Professor Schneer provides abundant evidence that the reasons for adopting the Balfour Declaration by the British Government had nothing to do with either sympathy for Zionism or concern for the lives of the people then living in Palestine. The goal, instead, was to persuade Jews — whose power and influence they grossly exaggerated — to support Britain’s war effort. Balfour put it to the War Cabinet this way: “The vast majority of Jews in Russia and America, as indeed all over the world, now appeared to be favorable to Zionism. If we could make a declaration favorable to such an ideal we should be able to carry on extremely useful propaganda both in Russia and America.”  
“Implicit here,” writes Schneer, “is the wildly unrealistic estimate of the power and unity of ‘world Jewry’ that we have seen such British officials as Hugh O’Beirne and Sir Mark Sykes to have displayed. Let an infamous notation, jotted down by Robert Cecil relatively early in the war on a Foreign Office document, stand for all such miscalculations: ‘I do not think it is possible to exaggerate the international power of the Jews’ … It is a further irony that British Zionists had done what they could to foster such thinking.”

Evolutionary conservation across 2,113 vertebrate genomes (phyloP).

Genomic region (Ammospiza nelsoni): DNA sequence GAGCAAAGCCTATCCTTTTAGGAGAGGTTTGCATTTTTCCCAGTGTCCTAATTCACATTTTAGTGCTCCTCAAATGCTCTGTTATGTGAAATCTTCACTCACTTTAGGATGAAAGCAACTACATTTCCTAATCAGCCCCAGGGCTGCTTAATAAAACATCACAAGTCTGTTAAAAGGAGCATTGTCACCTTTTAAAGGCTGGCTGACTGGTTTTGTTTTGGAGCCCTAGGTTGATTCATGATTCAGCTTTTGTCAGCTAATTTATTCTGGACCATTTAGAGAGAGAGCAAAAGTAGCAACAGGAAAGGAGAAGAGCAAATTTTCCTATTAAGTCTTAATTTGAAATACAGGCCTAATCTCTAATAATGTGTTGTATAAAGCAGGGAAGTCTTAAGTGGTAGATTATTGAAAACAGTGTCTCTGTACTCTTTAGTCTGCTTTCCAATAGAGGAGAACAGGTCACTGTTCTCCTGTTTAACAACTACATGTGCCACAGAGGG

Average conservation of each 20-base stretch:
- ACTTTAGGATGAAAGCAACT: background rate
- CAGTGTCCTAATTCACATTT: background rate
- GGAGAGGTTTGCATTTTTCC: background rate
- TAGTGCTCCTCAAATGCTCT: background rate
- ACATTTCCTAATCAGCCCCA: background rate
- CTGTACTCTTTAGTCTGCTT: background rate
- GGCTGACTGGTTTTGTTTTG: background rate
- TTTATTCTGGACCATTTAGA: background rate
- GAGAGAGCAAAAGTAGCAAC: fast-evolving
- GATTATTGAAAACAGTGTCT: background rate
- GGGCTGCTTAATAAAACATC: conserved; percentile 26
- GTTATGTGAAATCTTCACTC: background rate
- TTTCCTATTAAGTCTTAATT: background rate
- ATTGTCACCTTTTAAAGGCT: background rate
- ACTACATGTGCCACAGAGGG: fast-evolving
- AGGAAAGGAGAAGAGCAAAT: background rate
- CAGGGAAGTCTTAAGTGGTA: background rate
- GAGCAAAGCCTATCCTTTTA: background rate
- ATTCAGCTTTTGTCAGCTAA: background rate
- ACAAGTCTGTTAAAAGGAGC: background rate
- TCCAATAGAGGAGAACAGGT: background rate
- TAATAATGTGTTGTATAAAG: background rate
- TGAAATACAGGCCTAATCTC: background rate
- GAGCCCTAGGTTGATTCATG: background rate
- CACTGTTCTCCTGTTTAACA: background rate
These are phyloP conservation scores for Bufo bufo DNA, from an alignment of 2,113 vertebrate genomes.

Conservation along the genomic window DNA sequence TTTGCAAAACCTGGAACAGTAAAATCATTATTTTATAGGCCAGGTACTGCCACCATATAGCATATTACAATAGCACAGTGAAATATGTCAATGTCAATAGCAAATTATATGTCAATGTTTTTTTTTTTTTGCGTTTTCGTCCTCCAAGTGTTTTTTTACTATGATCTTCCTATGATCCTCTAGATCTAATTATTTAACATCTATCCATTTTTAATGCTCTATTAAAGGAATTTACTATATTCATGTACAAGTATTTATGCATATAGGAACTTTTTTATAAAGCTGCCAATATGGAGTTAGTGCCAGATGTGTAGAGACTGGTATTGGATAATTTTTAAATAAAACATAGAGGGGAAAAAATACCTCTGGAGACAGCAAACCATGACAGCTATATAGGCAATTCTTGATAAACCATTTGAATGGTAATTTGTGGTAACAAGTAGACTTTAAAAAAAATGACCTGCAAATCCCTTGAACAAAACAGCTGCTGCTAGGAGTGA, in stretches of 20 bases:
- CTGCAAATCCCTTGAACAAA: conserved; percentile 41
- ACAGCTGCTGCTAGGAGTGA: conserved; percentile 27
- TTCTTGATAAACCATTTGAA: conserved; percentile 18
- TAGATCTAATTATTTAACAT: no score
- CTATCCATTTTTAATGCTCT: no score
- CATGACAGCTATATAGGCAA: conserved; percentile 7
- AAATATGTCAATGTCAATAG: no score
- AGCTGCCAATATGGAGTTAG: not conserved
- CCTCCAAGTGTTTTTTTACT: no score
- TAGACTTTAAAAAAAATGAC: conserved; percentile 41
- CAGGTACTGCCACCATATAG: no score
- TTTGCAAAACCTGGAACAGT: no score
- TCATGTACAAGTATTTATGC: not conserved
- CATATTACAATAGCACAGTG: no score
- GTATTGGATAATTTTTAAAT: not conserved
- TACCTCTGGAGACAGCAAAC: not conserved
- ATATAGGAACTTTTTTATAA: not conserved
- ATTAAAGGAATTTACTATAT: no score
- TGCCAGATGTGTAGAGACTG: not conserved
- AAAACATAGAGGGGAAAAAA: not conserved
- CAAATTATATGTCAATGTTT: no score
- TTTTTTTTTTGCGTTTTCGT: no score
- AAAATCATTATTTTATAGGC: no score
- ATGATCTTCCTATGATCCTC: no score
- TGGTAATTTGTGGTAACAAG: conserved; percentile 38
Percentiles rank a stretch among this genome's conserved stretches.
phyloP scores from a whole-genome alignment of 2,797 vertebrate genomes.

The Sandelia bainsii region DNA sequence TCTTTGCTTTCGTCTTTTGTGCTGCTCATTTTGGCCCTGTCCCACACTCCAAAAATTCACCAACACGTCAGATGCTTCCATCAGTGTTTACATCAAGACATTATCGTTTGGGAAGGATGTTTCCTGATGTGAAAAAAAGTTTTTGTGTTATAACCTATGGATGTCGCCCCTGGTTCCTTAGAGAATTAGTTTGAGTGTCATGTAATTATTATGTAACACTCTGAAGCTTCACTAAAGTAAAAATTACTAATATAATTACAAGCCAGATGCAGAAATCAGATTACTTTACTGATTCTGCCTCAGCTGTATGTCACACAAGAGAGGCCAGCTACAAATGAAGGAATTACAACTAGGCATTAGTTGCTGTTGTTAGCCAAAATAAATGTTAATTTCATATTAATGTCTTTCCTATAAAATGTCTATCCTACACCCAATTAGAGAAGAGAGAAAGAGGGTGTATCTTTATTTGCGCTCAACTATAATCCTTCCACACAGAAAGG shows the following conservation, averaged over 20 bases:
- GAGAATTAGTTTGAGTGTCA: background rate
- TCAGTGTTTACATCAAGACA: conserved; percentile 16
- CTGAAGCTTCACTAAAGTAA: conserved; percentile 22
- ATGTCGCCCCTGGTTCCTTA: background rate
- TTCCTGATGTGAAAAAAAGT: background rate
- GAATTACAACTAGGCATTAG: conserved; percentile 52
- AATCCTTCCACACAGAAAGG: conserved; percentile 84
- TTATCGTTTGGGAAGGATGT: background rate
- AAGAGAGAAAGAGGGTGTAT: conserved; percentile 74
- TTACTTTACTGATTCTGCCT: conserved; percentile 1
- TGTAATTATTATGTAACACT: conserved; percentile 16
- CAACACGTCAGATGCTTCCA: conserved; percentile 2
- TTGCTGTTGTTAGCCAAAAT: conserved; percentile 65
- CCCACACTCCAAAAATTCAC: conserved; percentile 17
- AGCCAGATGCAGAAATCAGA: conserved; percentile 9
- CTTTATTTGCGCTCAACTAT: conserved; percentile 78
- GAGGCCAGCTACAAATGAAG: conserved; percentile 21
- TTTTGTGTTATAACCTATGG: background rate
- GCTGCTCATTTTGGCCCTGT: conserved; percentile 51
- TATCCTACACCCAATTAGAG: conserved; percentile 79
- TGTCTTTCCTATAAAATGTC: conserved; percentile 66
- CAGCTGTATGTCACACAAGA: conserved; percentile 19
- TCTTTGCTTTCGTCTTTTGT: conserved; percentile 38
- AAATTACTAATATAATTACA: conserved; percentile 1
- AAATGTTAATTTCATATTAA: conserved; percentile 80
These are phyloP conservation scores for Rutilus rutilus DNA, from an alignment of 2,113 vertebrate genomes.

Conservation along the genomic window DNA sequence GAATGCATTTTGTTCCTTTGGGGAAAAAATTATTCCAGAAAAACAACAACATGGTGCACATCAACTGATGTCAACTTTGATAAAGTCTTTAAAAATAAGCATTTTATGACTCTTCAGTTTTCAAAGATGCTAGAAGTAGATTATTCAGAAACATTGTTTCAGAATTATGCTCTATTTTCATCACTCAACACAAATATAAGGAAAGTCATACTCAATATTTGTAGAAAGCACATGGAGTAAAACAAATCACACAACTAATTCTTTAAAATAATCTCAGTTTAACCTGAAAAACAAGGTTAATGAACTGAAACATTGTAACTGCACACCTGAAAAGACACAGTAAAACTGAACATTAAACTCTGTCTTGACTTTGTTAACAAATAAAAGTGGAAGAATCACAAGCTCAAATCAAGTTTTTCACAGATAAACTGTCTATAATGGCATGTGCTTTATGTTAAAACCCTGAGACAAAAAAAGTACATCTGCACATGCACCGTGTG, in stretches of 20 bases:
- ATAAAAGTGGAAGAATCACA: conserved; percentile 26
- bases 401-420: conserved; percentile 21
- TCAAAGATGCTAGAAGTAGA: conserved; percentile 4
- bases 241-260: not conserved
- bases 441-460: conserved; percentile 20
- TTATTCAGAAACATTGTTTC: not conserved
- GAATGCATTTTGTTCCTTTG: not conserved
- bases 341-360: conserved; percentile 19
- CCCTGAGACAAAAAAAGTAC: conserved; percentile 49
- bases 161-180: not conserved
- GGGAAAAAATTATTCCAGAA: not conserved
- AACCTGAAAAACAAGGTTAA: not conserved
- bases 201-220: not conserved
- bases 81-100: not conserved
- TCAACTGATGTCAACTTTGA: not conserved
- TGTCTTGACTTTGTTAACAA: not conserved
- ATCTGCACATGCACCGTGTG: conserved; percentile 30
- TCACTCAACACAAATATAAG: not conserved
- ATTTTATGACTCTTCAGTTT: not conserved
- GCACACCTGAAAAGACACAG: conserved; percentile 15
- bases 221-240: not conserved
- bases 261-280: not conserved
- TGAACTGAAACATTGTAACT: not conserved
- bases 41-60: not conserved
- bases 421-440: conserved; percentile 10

One British Zionist, Harry Sacher, wrote long afterward: “Many … have a residual belief in the power and the unity of Jewry. We suffer for it, but it is not wholly without its compensations. It is one of the imponderables of politics, and it plays, consciously or unconsciously, its part in the calculations and the decisions of statesmen. To exploit it delicately and deftly belongs to the art of the Jewish diplomat.”  
Germany Courting Jews  
During 1917, Schneer writes, “… the Zionists did just that. Starting in June 1917, they began warning that Germany was courting Jews. Usually they did not say, indeed it was better left unsaid, that if Germany won Jewish support, then the Entente would lose it — and possibly the war. British officials were capable of reaching this conclusion themselves. On one occasion, however, Weizmann went even that far. The Germans had ‘recently approached the Zionists with a view to coming to terms with them,’ he warned William Ormsby-Gore on June 10. ‘It was really a question whether the Zionists were to realize their aims through Germany and Turkey, or through Great Britain.’ Mean-while, the British Jewish press had taken up the issue. Lord Rothschild repeated it to Balfour: ‘During the last few weeks the official and semi-official German newspapers have been making many statements, all to the effect that the Peace Negotiations the Central Powers must make a condition for Palestine to be a Jewish settlement under German protection. I therefore think it important that the British declaration should forestall any such move.’ Thus did the Zionists indirectly play ‘delicately and deftly’ upon the ignorance and prejudice of British officials; thus did they employ a mirror image of the same card that Sharif Muhammad al-Faruki had played two years earlier, when he claimed that the Germans would help the Arabs if the British did not.”